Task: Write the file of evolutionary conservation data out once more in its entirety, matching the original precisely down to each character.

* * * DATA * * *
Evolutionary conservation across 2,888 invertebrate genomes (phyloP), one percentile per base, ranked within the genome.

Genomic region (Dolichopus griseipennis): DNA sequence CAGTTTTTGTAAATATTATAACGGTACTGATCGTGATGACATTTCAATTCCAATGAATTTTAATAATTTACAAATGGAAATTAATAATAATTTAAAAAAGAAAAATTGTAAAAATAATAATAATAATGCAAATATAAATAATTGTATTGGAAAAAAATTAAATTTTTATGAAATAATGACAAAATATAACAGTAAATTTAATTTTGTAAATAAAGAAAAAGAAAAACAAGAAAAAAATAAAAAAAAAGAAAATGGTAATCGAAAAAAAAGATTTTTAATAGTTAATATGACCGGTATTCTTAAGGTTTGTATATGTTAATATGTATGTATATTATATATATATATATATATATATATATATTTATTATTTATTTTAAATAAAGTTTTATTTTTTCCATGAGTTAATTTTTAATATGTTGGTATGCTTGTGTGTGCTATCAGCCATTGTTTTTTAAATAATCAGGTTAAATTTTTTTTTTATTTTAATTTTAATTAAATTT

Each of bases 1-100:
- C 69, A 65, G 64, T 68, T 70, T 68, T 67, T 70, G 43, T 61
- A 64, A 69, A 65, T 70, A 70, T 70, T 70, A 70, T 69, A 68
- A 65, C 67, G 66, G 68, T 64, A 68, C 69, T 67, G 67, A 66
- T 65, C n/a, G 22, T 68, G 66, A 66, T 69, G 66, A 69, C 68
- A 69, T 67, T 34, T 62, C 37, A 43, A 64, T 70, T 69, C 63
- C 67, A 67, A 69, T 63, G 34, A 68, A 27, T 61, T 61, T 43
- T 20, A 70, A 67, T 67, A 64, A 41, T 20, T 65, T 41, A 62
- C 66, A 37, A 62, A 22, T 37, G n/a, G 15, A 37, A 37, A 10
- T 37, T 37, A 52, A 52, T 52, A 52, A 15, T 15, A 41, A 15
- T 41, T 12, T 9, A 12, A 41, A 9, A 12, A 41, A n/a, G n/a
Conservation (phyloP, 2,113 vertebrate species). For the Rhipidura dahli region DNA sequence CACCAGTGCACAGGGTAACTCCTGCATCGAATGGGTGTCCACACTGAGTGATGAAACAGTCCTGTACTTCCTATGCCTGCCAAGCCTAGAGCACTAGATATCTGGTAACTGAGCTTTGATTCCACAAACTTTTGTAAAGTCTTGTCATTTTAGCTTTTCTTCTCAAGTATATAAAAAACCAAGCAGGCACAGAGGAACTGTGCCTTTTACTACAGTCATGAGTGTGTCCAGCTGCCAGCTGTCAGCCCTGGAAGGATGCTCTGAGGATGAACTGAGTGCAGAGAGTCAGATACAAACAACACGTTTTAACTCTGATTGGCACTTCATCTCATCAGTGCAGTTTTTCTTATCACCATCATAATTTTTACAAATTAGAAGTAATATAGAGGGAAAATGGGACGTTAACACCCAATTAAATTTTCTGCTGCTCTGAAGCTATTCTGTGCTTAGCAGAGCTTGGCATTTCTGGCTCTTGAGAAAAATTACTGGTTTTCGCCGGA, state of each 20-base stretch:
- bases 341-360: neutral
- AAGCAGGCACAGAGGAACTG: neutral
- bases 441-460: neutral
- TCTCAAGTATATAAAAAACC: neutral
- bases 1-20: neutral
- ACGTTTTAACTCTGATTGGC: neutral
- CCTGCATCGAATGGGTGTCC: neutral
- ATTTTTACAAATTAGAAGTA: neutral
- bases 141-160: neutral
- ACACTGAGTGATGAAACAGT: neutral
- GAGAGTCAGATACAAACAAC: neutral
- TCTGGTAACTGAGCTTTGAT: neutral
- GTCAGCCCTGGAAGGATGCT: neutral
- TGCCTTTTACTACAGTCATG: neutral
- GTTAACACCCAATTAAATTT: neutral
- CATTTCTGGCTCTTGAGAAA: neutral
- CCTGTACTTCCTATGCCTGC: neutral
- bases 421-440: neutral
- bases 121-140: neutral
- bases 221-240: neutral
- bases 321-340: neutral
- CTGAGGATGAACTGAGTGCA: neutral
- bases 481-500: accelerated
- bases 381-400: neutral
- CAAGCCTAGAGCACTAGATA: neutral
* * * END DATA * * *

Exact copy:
Evolutionary conservation across 2,888 invertebrate genomes (phyloP), one percentile per base, ranked within the genome.

Genomic region (Dolichopus griseipennis): DNA sequence CAGTTTTTGTAAATATTATAACGGTACTGATCGTGATGACATTTCAATTCCAATGAATTTTAATAATTTACAAATGGAAATTAATAATAATTTAAAAAAGAAAAATTGTAAAAATAATAATAATAATGCAAATATAAATAATTGTATTGGAAAAAAATTAAATTTTTATGAAATAATGACAAAATATAACAGTAAATTTAATTTTGTAAATAAAGAAAAAGAAAAACAAGAAAAAAATAAAAAAAAAGAAAATGGTAATCGAAAAAAAAGATTTTTAATAGTTAATATGACCGGTATTCTTAAGGTTTGTATATGTTAATATGTATGTATATTATATATATATATATATATATATATATATTTATTATTTATTTTAAATAAAGTTTTATTTTTTCCATGAGTTAATTTTTAATATGTTGGTATGCTTGTGTGTGCTATCAGCCATTGTTTTTTAAATAATCAGGTTAAATTTTTTTTTTATTTTAATTTTAATTAAATTT

Each of bases 1-100:
- C 69, A 65, G 64, T 68, T 70, T 68, T 67, T 70, G 43, T 61
- A 64, A 69, A 65, T 70, A 70, T 70, T 70, A 70, T 69, A 68
- A 65, C 67, G 66, G 68, T 64, A 68, C 69, T 67, G 67, A 66
- T 65, C n/a, G 22, T 68, G 66, A 66, T 69, G 66, A 69, C 68
- A 69, T 67, T 34, T 62, C 37, A 43, A 64, T 70, T 69, C 63
- C 67, A 67, A 69, T 63, G 34, A 68, A 27, T 61, T 61, T 43
- T 20, A 70, A 67, T 67, A 64, A 41, T 20, T 65, T 41, A 62
- C 66, A 37, A 62, A 22, T 37, G n/a, G 15, A 37, A 37, A 10
- T 37, T 37, A 52, A 52, T 52, A 52, A 15, T 15, A 41, A 15
- T 41, T 12, T 9, A 12, A 41, A 9, A 12, A 41, A n/a, G n/a
Conservation (phyloP, 2,113 vertebrate species). For the Rhipidura dahli region DNA sequence CACCAGTGCACAGGGTAACTCCTGCATCGAATGGGTGTCCACACTGAGTGATGAAACAGTCCTGTACTTCCTATGCCTGCCAAGCCTAGAGCACTAGATATCTGGTAACTGAGCTTTGATTCCACAAACTTTTGTAAAGTCTTGTCATTTTAGCTTTTCTTCTCAAGTATATAAAAAACCAAGCAGGCACAGAGGAACTGTGCCTTTTACTACAGTCATGAGTGTGTCCAGCTGCCAGCTGTCAGCCCTGGAAGGATGCTCTGAGGATGAACTGAGTGCAGAGAGTCAGATACAAACAACACGTTTTAACTCTGATTGGCACTTCATCTCATCAGTGCAGTTTTTCTTATCACCATCATAATTTTTACAAATTAGAAGTAATATAGAGGGAAAATGGGACGTTAACACCCAATTAAATTTTCTGCTGCTCTGAAGCTATTCTGTGCTTAGCAGAGCTTGGCATTTCTGGCTCTTGAGAAAAATTACTGGTTTTCGCCGGA, state of each 20-base stretch:
- bases 341-360: neutral
- AAGCAGGCACAGAGGAACTG: neutral
- bases 441-460: neutral
- TCTCAAGTATATAAAAAACC: neutral
- bases 1-20: neutral
- ACGTTTTAACTCTGATTGGC: neutral
- CCTGCATCGAATGGGTGTCC: neutral
- ATTTTTACAAATTAGAAGTA: neutral
- bases 141-160: neutral
- ACACTGAGTGATGAAACAGT: neutral
- GAGAGTCAGATACAAACAAC: neutral
- TCTGGTAACTGAGCTTTGAT: neutral
- GTCAGCCCTGGAAGGATGCT: neutral
- TGCCTTTTACTACAGTCATG: neutral
- GTTAACACCCAATTAAATTT: neutral
- CATTTCTGGCTCTTGAGAAA: neutral
- CCTGTACTTCCTATGCCTGC: neutral
- bases 421-440: neutral
- bases 121-140: neutral
- bases 221-240: neutral
- bases 321-340: neutral
- CTGAGGATGAACTGAGTGCA: neutral
- bases 481-500: accelerated
- bases 381-400: neutral
- CAAGCCTAGAGCACTAGATA: neutral